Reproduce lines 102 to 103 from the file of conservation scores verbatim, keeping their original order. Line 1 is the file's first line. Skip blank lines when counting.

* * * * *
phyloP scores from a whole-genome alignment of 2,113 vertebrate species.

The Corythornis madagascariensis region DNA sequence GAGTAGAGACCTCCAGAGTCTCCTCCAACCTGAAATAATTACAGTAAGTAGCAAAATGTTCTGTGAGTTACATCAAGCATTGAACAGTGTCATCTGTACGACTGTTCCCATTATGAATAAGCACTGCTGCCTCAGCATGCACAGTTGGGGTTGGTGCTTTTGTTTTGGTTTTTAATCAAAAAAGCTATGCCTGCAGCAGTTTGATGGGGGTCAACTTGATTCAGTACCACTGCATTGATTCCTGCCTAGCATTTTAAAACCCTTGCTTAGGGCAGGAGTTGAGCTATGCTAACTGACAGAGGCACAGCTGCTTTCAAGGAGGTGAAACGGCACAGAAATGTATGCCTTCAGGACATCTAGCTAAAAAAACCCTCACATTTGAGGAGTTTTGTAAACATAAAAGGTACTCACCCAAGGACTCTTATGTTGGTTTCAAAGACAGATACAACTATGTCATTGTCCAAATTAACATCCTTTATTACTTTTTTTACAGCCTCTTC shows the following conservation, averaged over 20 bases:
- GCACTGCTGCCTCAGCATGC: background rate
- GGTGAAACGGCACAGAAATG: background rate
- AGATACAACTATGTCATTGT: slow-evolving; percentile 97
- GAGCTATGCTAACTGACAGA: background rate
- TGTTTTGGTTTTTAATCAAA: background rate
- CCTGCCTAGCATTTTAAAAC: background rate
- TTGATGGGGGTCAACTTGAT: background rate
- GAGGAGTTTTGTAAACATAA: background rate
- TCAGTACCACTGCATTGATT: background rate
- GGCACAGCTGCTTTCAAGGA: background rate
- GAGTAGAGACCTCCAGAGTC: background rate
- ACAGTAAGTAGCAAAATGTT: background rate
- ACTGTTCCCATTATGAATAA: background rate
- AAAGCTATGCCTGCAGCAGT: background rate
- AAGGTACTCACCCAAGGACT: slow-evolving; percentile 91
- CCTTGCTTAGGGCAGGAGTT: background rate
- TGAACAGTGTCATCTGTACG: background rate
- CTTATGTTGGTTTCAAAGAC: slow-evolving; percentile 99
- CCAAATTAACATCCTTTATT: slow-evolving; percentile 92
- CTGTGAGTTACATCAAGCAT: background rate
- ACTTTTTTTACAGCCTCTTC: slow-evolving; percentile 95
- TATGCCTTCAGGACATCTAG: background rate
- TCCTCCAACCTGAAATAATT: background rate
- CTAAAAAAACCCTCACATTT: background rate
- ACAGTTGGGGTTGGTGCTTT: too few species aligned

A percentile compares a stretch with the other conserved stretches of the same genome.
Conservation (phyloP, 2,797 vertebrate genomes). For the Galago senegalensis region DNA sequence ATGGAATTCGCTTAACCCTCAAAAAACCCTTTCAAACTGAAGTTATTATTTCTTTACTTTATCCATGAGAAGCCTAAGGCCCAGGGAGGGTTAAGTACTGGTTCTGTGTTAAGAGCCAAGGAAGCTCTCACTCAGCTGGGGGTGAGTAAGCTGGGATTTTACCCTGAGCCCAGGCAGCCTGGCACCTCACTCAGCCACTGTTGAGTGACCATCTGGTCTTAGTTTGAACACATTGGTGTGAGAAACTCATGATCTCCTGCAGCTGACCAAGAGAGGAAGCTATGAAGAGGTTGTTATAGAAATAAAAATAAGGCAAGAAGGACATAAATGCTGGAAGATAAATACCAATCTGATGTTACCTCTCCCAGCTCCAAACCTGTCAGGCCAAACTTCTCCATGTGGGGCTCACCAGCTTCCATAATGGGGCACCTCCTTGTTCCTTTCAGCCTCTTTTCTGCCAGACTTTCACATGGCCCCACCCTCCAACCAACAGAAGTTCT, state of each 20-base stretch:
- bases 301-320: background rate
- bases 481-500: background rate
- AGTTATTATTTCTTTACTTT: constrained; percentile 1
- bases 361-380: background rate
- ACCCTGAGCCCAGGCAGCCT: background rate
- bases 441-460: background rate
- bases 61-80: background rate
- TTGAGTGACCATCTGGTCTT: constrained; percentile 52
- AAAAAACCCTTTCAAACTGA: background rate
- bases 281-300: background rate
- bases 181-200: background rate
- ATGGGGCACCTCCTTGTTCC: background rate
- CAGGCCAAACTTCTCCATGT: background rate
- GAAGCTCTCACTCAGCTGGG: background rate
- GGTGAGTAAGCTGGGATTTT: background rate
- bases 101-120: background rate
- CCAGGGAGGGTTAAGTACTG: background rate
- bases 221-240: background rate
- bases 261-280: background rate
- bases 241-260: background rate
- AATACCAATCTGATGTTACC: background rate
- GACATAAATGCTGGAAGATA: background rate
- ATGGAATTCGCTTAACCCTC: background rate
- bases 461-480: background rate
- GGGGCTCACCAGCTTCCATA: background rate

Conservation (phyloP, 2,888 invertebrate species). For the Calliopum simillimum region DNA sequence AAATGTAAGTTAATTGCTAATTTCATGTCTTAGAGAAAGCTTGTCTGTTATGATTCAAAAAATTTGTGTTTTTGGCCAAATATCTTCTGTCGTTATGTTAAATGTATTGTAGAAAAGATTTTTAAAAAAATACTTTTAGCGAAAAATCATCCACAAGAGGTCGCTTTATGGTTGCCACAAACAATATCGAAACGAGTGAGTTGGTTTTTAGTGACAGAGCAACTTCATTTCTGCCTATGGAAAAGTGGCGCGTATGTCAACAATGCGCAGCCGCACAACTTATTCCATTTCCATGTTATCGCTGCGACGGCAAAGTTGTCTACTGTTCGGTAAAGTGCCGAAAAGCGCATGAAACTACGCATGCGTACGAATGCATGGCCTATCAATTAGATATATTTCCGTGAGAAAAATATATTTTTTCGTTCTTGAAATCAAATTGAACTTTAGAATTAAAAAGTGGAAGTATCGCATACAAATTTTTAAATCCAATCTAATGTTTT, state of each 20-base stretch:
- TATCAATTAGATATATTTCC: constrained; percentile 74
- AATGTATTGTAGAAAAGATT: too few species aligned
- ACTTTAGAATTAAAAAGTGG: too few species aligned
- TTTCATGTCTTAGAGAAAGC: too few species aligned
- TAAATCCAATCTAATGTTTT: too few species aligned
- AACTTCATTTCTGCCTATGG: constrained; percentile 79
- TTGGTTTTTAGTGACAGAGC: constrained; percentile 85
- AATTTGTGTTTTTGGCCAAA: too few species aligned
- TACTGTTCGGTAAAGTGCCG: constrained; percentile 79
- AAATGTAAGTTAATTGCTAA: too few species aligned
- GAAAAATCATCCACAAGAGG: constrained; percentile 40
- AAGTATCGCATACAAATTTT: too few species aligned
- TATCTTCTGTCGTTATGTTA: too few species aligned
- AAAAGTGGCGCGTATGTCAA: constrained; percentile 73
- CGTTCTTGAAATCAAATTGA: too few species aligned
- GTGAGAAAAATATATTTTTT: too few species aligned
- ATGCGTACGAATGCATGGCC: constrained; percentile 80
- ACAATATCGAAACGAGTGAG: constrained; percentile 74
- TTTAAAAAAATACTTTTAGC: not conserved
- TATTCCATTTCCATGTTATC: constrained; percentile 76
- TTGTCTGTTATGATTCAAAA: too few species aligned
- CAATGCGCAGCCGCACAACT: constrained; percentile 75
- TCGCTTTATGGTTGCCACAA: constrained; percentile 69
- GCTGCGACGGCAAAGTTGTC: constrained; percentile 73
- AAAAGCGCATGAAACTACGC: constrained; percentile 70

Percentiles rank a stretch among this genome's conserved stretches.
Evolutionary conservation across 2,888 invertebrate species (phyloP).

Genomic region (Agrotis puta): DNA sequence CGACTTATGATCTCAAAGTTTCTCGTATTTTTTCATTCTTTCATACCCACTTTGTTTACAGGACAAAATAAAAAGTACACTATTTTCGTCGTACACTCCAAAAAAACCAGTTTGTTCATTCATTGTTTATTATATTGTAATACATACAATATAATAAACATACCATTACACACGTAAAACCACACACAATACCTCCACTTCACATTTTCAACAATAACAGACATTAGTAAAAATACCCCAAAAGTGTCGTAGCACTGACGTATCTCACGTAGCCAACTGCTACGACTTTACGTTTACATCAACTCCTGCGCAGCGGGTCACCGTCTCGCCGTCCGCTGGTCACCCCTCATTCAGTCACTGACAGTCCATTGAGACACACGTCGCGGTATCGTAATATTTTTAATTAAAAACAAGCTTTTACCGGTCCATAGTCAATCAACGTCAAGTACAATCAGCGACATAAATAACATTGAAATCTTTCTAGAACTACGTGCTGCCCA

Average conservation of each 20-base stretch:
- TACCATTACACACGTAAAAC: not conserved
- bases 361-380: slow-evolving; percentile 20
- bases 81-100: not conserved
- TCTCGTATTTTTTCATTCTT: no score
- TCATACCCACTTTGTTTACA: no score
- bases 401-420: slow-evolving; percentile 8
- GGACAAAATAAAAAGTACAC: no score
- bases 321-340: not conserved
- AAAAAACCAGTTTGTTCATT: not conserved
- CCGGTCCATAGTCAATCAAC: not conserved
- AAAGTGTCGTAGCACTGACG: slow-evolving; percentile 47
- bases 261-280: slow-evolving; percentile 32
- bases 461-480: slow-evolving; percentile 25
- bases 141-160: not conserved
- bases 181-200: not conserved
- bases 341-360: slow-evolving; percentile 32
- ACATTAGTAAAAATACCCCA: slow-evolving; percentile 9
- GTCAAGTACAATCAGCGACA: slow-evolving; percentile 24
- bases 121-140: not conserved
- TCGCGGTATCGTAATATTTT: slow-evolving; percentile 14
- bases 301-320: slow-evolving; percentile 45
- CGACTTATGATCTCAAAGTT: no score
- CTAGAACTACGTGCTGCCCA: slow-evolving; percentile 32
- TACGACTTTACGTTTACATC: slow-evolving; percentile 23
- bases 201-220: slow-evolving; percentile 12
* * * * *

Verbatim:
- GTCAAGTACAATCAGCGACA: slow-evolving; percentile 24
- bases 121-140: not conserved